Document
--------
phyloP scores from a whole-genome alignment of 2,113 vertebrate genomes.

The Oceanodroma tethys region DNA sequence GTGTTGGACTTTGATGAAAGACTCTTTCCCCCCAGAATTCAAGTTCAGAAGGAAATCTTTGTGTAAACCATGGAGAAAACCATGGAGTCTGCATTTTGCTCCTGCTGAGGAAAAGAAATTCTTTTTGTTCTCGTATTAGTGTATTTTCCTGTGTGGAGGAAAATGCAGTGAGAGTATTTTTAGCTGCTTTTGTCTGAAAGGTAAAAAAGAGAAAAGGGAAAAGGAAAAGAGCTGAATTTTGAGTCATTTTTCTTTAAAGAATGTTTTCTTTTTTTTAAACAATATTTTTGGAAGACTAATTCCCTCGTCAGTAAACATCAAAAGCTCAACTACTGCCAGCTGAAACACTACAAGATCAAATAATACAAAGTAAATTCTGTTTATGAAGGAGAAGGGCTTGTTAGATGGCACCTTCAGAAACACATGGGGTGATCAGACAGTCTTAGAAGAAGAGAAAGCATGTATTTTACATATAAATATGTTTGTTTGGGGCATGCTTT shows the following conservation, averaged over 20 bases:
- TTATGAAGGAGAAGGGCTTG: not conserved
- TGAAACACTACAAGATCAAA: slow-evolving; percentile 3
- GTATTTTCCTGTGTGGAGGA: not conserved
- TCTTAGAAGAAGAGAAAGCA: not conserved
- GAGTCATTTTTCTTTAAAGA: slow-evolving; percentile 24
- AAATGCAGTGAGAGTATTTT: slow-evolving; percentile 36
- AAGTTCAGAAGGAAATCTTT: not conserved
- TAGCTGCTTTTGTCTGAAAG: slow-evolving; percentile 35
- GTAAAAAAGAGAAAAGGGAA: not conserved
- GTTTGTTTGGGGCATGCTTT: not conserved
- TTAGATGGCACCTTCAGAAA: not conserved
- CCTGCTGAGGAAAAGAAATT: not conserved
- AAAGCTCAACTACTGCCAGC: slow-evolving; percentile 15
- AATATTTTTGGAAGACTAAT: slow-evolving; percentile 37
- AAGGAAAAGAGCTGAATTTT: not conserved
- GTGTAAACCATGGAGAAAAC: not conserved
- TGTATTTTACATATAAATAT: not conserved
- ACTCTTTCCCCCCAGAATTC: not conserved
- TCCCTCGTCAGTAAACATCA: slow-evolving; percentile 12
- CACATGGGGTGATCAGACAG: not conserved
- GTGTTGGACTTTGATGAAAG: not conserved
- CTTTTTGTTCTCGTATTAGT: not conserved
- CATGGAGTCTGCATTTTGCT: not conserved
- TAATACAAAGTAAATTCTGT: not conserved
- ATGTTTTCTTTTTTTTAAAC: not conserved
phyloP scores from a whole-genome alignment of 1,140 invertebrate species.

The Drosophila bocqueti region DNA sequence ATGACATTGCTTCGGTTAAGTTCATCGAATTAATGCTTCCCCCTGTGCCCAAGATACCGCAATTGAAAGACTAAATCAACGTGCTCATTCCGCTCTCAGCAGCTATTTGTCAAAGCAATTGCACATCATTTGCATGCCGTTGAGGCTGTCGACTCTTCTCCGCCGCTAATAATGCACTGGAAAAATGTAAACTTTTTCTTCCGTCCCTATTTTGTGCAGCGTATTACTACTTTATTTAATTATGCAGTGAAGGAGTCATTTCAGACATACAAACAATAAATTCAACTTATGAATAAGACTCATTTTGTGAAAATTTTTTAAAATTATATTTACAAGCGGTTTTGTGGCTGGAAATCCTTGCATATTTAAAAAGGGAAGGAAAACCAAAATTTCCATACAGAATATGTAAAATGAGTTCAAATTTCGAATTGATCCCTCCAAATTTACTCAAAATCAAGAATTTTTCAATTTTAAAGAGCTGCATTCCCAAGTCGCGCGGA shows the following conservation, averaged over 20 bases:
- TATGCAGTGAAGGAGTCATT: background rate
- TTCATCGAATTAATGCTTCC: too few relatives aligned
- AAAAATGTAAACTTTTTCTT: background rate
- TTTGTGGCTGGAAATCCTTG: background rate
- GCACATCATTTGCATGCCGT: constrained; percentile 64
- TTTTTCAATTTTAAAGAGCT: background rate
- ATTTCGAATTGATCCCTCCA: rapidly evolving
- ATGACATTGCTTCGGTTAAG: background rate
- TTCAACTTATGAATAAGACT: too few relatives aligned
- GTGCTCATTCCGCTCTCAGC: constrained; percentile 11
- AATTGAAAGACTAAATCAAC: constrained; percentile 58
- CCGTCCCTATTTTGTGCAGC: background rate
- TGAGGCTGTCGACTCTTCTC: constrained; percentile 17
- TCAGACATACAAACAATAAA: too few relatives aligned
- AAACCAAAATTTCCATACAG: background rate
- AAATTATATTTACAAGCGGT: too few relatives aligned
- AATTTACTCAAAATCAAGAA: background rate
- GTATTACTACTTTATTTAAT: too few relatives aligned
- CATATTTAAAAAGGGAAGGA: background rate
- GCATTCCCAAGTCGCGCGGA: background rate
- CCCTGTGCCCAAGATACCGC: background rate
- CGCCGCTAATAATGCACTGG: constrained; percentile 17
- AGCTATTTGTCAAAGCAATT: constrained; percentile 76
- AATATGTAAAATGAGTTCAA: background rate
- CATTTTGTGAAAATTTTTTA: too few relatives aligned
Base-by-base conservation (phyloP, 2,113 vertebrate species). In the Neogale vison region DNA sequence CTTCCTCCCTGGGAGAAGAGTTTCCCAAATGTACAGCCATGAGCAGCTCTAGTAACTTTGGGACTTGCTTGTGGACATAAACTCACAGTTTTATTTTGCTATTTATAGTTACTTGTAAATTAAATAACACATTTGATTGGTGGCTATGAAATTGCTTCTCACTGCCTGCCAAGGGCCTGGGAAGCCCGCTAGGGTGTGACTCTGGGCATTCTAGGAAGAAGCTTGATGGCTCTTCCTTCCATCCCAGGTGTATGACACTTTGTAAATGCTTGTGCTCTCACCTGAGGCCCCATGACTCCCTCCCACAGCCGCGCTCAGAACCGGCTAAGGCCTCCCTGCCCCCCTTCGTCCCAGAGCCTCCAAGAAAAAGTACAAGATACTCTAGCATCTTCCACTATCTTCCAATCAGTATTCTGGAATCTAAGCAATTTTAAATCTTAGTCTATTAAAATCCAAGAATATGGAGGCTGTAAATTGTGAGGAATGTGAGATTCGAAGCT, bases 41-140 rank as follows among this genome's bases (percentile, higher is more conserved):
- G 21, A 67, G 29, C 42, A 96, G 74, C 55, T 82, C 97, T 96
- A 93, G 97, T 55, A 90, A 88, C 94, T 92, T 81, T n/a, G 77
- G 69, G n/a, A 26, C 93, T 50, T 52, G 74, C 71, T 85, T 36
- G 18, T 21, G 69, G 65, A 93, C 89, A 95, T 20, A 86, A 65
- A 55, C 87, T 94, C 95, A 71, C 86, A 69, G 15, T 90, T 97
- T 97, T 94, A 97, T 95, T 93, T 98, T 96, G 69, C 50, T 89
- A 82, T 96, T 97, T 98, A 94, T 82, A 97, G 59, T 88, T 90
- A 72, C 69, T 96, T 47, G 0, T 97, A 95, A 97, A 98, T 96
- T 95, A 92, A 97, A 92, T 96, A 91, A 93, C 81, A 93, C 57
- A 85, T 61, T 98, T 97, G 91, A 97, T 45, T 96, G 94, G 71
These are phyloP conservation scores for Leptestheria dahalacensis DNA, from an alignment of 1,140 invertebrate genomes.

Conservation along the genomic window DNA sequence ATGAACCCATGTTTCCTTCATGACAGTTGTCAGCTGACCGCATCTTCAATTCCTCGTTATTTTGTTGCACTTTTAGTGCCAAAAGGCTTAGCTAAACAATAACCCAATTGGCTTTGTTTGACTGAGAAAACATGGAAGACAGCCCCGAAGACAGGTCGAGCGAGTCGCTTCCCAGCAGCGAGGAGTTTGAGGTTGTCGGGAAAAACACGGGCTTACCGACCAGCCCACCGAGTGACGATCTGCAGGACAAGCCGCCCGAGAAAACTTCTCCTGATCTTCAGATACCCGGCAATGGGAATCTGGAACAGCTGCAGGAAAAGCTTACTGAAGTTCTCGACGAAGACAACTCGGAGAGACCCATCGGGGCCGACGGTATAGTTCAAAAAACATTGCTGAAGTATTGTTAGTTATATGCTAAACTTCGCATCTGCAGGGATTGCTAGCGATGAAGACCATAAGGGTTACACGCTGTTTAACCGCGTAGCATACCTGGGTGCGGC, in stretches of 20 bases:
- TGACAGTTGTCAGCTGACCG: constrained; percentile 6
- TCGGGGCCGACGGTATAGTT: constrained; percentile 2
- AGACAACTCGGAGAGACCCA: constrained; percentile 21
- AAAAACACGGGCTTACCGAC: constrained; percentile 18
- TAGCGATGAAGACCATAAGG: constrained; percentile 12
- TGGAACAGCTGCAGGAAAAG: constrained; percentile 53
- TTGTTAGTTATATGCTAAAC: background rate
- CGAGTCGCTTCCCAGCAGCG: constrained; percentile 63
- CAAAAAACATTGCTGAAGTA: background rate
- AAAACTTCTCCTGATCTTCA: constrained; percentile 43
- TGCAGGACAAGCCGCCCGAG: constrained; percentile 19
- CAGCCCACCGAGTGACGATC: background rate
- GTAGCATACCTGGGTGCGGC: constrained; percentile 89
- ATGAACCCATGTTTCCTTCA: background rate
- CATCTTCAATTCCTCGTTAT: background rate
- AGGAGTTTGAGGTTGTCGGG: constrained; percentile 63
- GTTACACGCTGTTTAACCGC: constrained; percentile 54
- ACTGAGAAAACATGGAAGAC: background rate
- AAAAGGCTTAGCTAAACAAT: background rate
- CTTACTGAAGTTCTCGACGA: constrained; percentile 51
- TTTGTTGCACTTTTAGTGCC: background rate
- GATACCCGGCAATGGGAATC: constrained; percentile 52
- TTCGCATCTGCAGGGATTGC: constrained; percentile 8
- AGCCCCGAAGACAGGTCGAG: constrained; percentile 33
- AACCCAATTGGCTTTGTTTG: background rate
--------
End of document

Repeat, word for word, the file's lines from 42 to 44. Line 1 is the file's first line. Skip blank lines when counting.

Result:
- TGAGGCTGTCGACTCTTCTC: constrained; percentile 17
- TCAGACATACAAACAATAAA: too few relatives aligned
- AAACCAAAATTTCCATACAG: background rate